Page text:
Fresh off the boat-A A +A
Saturday, January 19, 2013
THE Philippines and the United States have had a long time to get acquainted with one another. Since the “benevolent assimilation” of the Philippines by the United States of America and, even after our independence from our second conqueror, our two countries have had an intimate relationship with one another. The Americans give us their exports, and we provide them with cheap labor.
Since the American colonial period, Filipinos have dreamed of going to America, the proverbial land of “milk and honey” or “Coke and hamburgers” to seek a better life across the Pacific.
To live and work in the United States has been a dream for generations and generations of Filipinos. So one day, I asked myself, “I wonder what the first Filipino immigrants into the United States were like… where did they come from? What did they do?”
So, I did some digging. The results were not what I expected to find.
I always thought that the first ever Filipinos to set foot in the United States were brought to Hawaii to work as pineapple farmers in the early 20th century. In reality, the first Filipinos to arrive in the so-called New World came much earlier.
While the first Filipino eyes to ever see America were aboard a Manila galleon that docked in a port in Nueva España (a blanket term for the Spanish colonial holdings in the Americas and elsewhere), the first true Filipino settlers came in the mid 18th century and turned a little slice of Louisiana into home.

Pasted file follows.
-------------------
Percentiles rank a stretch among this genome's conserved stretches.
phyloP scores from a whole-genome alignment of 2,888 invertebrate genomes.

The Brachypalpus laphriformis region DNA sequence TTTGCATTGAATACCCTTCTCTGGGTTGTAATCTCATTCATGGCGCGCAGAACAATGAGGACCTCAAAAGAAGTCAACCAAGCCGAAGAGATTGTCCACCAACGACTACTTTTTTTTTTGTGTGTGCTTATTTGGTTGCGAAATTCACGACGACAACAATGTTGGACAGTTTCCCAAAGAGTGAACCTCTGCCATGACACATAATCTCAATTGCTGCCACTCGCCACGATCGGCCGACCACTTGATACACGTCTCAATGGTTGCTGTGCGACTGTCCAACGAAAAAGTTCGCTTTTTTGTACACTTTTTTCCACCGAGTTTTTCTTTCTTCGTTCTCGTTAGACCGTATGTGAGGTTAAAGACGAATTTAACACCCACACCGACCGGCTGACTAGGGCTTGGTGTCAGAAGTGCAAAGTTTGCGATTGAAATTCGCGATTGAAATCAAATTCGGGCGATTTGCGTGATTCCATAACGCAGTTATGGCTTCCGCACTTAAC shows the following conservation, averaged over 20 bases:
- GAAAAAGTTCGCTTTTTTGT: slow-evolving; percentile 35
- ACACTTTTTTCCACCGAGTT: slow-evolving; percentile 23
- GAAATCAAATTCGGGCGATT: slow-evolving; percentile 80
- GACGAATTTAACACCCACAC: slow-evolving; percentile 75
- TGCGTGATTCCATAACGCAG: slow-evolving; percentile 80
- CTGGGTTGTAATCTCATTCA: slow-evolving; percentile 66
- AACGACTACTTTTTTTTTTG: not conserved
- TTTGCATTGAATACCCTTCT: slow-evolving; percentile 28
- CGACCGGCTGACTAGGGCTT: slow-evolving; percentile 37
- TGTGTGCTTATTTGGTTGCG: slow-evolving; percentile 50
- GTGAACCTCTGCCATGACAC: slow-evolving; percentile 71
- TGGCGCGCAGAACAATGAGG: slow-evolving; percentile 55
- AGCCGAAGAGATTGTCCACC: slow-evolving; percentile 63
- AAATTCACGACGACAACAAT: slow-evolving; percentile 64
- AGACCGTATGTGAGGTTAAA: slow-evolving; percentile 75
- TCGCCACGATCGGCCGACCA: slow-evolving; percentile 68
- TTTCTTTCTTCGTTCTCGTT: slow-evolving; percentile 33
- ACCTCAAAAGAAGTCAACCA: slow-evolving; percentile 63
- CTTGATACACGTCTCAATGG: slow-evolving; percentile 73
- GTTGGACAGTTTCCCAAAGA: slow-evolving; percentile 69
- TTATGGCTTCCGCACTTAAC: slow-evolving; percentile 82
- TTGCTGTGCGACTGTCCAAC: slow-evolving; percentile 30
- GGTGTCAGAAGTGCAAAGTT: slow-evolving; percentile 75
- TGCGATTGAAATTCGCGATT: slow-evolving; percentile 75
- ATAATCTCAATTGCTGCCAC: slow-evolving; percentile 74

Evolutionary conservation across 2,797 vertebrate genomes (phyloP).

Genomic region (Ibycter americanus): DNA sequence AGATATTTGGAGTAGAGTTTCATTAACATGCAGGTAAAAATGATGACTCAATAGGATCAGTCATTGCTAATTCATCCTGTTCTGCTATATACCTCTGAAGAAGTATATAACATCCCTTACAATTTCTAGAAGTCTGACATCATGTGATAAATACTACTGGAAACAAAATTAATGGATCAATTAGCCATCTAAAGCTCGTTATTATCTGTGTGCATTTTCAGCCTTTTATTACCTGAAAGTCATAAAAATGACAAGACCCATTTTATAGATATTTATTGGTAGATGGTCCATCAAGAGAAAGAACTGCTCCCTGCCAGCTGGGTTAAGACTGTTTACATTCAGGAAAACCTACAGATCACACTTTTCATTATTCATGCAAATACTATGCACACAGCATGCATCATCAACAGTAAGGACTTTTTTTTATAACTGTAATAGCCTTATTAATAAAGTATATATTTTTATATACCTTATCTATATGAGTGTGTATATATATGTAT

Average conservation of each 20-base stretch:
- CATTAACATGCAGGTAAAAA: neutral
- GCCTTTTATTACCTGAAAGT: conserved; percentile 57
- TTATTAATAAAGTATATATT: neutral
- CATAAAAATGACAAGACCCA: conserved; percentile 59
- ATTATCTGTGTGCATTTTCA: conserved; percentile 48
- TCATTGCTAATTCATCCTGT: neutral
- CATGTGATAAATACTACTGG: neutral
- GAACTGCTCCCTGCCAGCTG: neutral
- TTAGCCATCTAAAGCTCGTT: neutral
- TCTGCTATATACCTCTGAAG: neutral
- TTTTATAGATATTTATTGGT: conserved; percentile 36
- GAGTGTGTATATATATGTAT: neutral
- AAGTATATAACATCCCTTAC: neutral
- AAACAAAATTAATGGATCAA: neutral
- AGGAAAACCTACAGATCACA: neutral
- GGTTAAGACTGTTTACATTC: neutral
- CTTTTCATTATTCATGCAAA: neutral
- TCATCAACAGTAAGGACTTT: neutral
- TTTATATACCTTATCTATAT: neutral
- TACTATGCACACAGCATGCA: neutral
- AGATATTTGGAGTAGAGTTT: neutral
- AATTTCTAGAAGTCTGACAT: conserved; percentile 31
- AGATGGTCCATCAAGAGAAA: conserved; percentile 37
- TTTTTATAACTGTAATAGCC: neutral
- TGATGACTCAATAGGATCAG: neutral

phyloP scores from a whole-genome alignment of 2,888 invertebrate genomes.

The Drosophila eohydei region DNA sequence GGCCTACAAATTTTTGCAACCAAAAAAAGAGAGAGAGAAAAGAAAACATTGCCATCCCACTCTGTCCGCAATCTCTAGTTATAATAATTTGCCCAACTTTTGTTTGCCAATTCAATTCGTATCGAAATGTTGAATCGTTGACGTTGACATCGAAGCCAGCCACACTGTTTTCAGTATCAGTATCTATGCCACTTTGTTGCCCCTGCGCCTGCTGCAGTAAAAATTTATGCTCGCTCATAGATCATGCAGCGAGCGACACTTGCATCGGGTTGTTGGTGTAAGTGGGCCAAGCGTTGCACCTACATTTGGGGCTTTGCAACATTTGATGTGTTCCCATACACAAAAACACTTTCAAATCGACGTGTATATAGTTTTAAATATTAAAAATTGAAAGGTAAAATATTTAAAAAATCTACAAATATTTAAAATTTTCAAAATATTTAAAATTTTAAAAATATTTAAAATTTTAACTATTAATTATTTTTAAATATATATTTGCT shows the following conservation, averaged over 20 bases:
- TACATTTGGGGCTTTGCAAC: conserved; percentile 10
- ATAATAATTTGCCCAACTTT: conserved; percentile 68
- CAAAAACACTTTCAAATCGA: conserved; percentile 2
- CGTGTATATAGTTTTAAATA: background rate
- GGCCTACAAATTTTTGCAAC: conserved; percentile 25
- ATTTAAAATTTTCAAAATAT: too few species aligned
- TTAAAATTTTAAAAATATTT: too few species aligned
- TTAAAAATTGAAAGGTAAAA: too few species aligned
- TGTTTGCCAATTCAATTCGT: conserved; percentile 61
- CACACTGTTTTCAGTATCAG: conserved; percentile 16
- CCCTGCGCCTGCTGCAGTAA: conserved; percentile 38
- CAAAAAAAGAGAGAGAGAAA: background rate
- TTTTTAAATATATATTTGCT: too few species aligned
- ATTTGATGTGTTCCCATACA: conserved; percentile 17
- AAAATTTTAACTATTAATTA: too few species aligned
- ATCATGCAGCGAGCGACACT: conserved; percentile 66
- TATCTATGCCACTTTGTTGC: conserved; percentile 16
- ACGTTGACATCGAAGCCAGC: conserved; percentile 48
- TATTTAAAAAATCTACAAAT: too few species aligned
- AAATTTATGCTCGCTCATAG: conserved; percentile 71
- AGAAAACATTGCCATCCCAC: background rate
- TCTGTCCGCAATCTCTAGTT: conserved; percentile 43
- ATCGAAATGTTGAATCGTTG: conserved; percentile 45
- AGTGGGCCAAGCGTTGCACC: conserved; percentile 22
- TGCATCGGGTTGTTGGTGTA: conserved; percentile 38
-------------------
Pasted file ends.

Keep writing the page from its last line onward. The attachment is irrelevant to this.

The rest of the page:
In 1763, a group of Filipino deserters from a Spanish galleon jumped off their ship to escape the rods of their Spanish masters and fled into French-controlled Louisiana. There, they became the first Filipinos – and the first Asians – to settle on American soil.
The deserters, finally free of the yoke of their Spanish oppressors, chose to settle in a mosquito-infested swamp – they called it Saint Malo. The deserters built nipa-style huts to live in. Unfortunately, their construction materials of choice – palm and wooden cane – could not stand up to the violent Louisiana weather, so storms that hit this village were particularly devastating.
Later on, proper wood was shipped in from other parts of Louisiana, bought with the profits of the village that came from fishing, shrimp catching and alligator hunting. When a reporter in Harper’s Weekly magazine investigated the village in 1883, he wrote that the villagers had no beds, chairs, tables or any kind of furniture at all, and that the villagers had to put wire meshes on their windows to keep out the mosquitoes.
Another problem that the Saint Malo villagers faced was that they had no women. The village was composed entirely of men. Those that did court and marry local women like Cajuns (French Louisianans), blacks, Native Americans and creoles asked their womenfolk to live in nearby cities like New Orleans because they didn’t want them to suffer the harsh conditions of life in Saint Malo.